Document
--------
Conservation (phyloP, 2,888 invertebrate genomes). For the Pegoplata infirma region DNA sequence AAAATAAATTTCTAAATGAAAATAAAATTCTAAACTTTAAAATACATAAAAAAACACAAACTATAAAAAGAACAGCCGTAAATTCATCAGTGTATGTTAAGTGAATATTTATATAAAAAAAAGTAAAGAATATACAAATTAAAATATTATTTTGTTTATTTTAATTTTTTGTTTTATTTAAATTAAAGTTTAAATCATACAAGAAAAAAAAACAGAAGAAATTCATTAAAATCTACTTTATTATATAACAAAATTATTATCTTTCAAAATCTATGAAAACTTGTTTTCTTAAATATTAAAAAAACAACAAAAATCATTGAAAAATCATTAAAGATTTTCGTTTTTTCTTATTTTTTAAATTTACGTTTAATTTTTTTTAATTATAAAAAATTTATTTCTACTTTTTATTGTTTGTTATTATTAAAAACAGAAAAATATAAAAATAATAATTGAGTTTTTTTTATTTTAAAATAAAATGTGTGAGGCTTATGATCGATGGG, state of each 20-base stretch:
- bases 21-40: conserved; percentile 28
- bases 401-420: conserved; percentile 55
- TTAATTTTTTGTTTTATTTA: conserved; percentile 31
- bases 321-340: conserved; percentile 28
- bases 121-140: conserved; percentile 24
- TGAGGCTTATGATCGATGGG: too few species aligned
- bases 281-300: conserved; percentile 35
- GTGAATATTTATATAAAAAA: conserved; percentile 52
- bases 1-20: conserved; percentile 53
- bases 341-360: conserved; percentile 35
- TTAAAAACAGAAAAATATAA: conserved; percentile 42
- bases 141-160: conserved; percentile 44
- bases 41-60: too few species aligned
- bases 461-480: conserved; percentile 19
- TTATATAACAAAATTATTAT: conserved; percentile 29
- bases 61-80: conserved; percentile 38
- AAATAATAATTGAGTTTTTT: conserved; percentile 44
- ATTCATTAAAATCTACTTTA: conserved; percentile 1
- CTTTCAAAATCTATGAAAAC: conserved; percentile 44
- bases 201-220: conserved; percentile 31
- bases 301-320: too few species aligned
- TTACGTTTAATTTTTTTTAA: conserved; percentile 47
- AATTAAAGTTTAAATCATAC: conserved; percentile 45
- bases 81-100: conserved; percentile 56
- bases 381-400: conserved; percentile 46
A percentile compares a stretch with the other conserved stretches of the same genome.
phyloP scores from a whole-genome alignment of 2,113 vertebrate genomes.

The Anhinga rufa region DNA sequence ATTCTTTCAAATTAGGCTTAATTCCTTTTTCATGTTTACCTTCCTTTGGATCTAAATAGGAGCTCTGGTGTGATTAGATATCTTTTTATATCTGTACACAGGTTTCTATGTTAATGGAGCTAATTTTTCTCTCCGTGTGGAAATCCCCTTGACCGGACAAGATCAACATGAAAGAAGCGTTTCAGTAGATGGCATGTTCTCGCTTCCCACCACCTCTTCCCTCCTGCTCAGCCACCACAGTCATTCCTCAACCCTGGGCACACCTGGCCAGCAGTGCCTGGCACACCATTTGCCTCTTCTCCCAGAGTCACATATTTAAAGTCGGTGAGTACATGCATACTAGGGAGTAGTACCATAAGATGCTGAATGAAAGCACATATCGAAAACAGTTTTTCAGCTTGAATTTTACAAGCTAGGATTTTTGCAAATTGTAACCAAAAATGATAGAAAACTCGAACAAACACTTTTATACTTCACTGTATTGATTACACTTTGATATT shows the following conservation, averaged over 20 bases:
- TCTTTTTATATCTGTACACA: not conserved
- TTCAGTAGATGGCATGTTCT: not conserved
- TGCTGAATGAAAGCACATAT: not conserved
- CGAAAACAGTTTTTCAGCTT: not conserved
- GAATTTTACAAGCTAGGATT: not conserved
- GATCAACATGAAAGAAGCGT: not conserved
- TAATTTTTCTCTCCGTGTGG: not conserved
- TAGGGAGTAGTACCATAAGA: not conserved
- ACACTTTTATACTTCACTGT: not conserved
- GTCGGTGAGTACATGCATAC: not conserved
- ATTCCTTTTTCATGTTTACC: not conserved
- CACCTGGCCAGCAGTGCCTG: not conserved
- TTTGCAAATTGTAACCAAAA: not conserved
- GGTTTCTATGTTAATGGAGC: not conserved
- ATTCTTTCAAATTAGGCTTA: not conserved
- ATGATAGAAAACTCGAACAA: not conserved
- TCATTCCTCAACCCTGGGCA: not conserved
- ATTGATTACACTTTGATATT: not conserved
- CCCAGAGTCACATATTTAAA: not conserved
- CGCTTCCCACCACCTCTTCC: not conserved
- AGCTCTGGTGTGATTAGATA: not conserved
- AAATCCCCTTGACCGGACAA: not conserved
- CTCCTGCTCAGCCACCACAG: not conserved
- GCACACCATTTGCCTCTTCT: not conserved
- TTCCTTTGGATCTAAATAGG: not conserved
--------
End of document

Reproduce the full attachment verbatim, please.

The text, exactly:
Conservation (phyloP, 2,888 invertebrate genomes). For the Pegoplata infirma region DNA sequence AAAATAAATTTCTAAATGAAAATAAAATTCTAAACTTTAAAATACATAAAAAAACACAAACTATAAAAAGAACAGCCGTAAATTCATCAGTGTATGTTAAGTGAATATTTATATAAAAAAAAGTAAAGAATATACAAATTAAAATATTATTTTGTTTATTTTAATTTTTTGTTTTATTTAAATTAAAGTTTAAATCATACAAGAAAAAAAAACAGAAGAAATTCATTAAAATCTACTTTATTATATAACAAAATTATTATCTTTCAAAATCTATGAAAACTTGTTTTCTTAAATATTAAAAAAACAACAAAAATCATTGAAAAATCATTAAAGATTTTCGTTTTTTCTTATTTTTTAAATTTACGTTTAATTTTTTTTAATTATAAAAAATTTATTTCTACTTTTTATTGTTTGTTATTATTAAAAACAGAAAAATATAAAAATAATAATTGAGTTTTTTTTATTTTAAAATAAAATGTGTGAGGCTTATGATCGATGGG, state of each 20-base stretch:
- bases 21-40: conserved; percentile 28
- bases 401-420: conserved; percentile 55
- TTAATTTTTTGTTTTATTTA: conserved; percentile 31
- bases 321-340: conserved; percentile 28
- bases 121-140: conserved; percentile 24
- TGAGGCTTATGATCGATGGG: too few species aligned
- bases 281-300: conserved; percentile 35
- GTGAATATTTATATAAAAAA: conserved; percentile 52
- bases 1-20: conserved; percentile 53
- bases 341-360: conserved; percentile 35
- TTAAAAACAGAAAAATATAA: conserved; percentile 42
- bases 141-160: conserved; percentile 44
- bases 41-60: too few species aligned
- bases 461-480: conserved; percentile 19
- TTATATAACAAAATTATTAT: conserved; percentile 29
- bases 61-80: conserved; percentile 38
- AAATAATAATTGAGTTTTTT: conserved; percentile 44
- ATTCATTAAAATCTACTTTA: conserved; percentile 1
- CTTTCAAAATCTATGAAAAC: conserved; percentile 44
- bases 201-220: conserved; percentile 31
- bases 301-320: too few species aligned
- TTACGTTTAATTTTTTTTAA: conserved; percentile 47
- AATTAAAGTTTAAATCATAC: conserved; percentile 45
- bases 81-100: conserved; percentile 56
- bases 381-400: conserved; percentile 46
A percentile compares a stretch with the other conserved stretches of the same genome.
phyloP scores from a whole-genome alignment of 2,113 vertebrate genomes.

The Anhinga rufa region DNA sequence ATTCTTTCAAATTAGGCTTAATTCCTTTTTCATGTTTACCTTCCTTTGGATCTAAATAGGAGCTCTGGTGTGATTAGATATCTTTTTATATCTGTACACAGGTTTCTATGTTAATGGAGCTAATTTTTCTCTCCGTGTGGAAATCCCCTTGACCGGACAAGATCAACATGAAAGAAGCGTTTCAGTAGATGGCATGTTCTCGCTTCCCACCACCTCTTCCCTCCTGCTCAGCCACCACAGTCATTCCTCAACCCTGGGCACACCTGGCCAGCAGTGCCTGGCACACCATTTGCCTCTTCTCCCAGAGTCACATATTTAAAGTCGGTGAGTACATGCATACTAGGGAGTAGTACCATAAGATGCTGAATGAAAGCACATATCGAAAACAGTTTTTCAGCTTGAATTTTACAAGCTAGGATTTTTGCAAATTGTAACCAAAAATGATAGAAAACTCGAACAAACACTTTTATACTTCACTGTATTGATTACACTTTGATATT shows the following conservation, averaged over 20 bases:
- TCTTTTTATATCTGTACACA: not conserved
- TTCAGTAGATGGCATGTTCT: not conserved
- TGCTGAATGAAAGCACATAT: not conserved
- CGAAAACAGTTTTTCAGCTT: not conserved
- GAATTTTACAAGCTAGGATT: not conserved
- GATCAACATGAAAGAAGCGT: not conserved
- TAATTTTTCTCTCCGTGTGG: not conserved
- TAGGGAGTAGTACCATAAGA: not conserved
- ACACTTTTATACTTCACTGT: not conserved
- GTCGGTGAGTACATGCATAC: not conserved
- ATTCCTTTTTCATGTTTACC: not conserved
- CACCTGGCCAGCAGTGCCTG: not conserved
- TTTGCAAATTGTAACCAAAA: not conserved
- GGTTTCTATGTTAATGGAGC: not conserved
- ATTCTTTCAAATTAGGCTTA: not conserved
- ATGATAGAAAACTCGAACAA: not conserved
- TCATTCCTCAACCCTGGGCA: not conserved
- ATTGATTACACTTTGATATT: not conserved
- CCCAGAGTCACATATTTAAA: not conserved
- CGCTTCCCACCACCTCTTCC: not conserved
- AGCTCTGGTGTGATTAGATA: not conserved
- AAATCCCCTTGACCGGACAA: not conserved
- CTCCTGCTCAGCCACCACAG: not conserved
- GCACACCATTTGCCTCTTCT: not conserved
- TTCCTTTGGATCTAAATAGG: not conserved